Not only this, but the players look unmotivated. We can’t know what’s gone on inside the Leicester camp, and allowing a sulky dressing room to fire their boss is a risky move, but to assume the players are automatically at fault just because Ranieri seems lovely makes no sense. Perhaps their frustration is rooted in the knowledge that Ranieri hasn’t done what’s needed to get them winning again. By his own account, Ranieri changed little from Pearson’s tactics, and spirit alone can only take you so far.

The romantic in me hates this decision, but last season is over now. Ranieri and his players overachieved, and won their medals. Nothing – not even relegation – can take that from them. The story is already written, and barring a Champion’s League miracle, this year could only ever be a footnote to one of football’s greatest ever tales. Leicester’s owners gave Ranieri time, but now they have to look to the future, not the past.

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Two-party systems are killing politics

The two-party system that has been the bedrock of both British and American democracy for centuries is beginning to burst at the seams. Socioeconomic stagnation and technological developments have made the concept of a big tent party virtually unworkable. It is ridiculous that one party is the most natural political home for both Tony Blair and Jeremy Corbyn, but that is the world we live in.

Of the four major parties across the two countries, two are in open civil war and the other two are one electoral setback from it. As Donald Trump and Jeremy Corbyn energise party bases and horrify their colleagues, Theresa May and Hillary Clinton have only the promise of governance to hold together their quarrelsome parties. Brexit and the influence of corporate America, respectively, are proving nearly insurmountable obstacles to unity.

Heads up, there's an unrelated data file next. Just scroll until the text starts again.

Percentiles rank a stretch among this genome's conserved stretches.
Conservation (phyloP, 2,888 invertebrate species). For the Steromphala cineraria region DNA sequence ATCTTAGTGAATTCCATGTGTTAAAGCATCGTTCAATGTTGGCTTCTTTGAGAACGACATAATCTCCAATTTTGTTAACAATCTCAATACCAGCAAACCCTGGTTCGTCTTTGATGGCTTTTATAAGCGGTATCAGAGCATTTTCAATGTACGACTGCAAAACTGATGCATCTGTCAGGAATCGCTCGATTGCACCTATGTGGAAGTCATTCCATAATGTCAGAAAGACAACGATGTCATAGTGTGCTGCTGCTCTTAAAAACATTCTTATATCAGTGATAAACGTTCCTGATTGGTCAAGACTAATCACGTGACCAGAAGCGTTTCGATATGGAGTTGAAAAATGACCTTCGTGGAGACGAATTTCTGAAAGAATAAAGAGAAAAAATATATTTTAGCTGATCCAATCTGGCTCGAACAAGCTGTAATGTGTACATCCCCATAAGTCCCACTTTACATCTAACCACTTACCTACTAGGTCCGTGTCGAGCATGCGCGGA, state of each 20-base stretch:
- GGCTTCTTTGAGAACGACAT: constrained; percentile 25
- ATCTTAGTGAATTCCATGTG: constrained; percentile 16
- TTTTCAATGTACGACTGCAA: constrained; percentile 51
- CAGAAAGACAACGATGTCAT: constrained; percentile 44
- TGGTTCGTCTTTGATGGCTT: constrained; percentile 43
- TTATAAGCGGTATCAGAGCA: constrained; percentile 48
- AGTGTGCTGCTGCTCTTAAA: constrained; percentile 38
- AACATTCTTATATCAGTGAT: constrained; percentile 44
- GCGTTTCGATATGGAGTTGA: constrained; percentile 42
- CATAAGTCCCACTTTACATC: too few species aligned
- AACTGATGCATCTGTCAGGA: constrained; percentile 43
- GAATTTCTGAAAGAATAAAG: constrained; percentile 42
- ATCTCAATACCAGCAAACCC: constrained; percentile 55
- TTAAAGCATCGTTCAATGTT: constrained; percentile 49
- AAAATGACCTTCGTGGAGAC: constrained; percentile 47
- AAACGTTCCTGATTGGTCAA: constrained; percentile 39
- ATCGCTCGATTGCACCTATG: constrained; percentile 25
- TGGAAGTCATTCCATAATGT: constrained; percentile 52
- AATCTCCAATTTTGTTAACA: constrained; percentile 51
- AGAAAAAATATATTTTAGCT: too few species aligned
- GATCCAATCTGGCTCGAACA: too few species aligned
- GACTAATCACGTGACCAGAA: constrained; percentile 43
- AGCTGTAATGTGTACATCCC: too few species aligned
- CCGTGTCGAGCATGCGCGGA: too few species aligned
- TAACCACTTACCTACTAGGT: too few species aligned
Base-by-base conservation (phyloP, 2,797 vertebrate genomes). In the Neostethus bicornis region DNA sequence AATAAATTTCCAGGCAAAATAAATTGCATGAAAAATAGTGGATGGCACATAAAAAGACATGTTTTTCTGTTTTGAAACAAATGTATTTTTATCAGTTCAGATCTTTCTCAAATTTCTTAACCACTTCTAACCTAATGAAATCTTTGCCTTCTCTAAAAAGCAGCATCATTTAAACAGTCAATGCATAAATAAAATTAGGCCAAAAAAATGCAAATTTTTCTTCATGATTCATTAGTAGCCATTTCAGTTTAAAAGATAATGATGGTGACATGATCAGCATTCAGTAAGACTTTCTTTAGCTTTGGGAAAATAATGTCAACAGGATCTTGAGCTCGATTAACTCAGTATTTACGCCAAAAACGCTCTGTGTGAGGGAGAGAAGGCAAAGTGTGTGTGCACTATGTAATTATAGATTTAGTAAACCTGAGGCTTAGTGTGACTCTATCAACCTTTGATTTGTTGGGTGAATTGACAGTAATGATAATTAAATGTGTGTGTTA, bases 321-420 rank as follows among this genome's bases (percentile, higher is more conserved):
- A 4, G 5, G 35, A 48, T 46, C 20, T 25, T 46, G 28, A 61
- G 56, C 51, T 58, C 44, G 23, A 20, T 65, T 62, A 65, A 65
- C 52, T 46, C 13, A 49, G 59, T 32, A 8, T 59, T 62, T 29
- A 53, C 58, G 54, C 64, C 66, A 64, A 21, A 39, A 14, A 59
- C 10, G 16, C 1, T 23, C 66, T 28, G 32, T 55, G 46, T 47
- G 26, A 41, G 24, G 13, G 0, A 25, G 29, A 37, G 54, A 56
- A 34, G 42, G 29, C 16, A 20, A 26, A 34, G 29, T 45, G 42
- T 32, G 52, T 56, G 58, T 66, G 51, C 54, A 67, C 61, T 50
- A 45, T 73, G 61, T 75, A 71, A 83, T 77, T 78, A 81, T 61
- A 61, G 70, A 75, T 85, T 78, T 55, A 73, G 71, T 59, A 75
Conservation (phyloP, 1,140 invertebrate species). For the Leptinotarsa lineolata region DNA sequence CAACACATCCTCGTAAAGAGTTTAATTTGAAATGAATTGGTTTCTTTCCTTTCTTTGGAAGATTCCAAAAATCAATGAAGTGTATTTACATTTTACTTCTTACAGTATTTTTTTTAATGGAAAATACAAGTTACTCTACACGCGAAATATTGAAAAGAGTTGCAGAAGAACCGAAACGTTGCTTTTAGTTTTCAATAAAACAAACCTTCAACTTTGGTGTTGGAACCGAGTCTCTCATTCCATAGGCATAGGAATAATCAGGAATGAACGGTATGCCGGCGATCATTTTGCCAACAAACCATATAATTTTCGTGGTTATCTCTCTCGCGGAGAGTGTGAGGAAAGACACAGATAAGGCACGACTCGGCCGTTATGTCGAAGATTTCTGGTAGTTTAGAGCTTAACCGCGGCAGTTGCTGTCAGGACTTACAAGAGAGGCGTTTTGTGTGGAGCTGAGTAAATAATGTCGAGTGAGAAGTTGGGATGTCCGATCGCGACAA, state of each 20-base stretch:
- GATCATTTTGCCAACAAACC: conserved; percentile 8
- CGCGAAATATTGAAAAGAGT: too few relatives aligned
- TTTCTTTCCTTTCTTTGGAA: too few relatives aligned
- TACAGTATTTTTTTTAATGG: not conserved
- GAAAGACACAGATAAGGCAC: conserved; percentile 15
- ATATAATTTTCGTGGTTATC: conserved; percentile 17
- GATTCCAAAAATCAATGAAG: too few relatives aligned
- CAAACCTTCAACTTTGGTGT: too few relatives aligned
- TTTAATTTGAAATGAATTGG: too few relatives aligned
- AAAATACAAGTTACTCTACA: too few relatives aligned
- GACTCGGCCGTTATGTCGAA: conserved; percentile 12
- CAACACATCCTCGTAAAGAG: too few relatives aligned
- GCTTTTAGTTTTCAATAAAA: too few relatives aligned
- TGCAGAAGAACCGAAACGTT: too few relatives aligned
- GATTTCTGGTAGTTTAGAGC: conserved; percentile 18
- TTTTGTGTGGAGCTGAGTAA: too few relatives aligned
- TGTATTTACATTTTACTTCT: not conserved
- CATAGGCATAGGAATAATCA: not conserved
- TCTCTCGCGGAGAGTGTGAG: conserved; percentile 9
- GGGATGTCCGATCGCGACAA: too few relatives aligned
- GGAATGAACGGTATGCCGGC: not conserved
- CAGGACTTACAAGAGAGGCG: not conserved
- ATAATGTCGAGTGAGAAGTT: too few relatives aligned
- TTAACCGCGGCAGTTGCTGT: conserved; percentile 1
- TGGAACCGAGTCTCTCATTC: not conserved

In the era of smartphones and social media, it is no longer possible for the same beast to show multiple faces. Parties, and politicians, must stay on message. One does not have the luxury of saying one thing at a meeting of party activists, another at a rally in the North, another at a rally in the South and another at a donor’s event. If the appearances are not officially recorded and up on a campaign’s Twitter feed in minutes, they will be unofficially recorded and shared. Not only that, but the internet era has allowed a diversity of views to flourish, one that is poorly reflected on the ground.

As Hillary Clinton noted, in some rather ironically leaked remarks, it is much more difficult now to have one policy in public and another in private. I think this should be read less as outright dishonesty, more a recognition of the above. What was once a delicate balancing game between activists, diverse groups of voters and donors has been blown apart. Instead of speaking with many voices, the party speaks with one or risks “disunity” and “infighting”.

When each party speaks with one voice and there are only two parties that really matter, this means that in terms of electoral politics, there are two voices for the whole country. This is not enough. It leads to people feeling like their voices aren’t being heard. It leads to an obsessive focus on control of the party structure (as with the disenfranchised British left’s Corbynite rebellion and the corresponding centre-left pushback), and this often comes at the expense of communicating clearly with the wider public.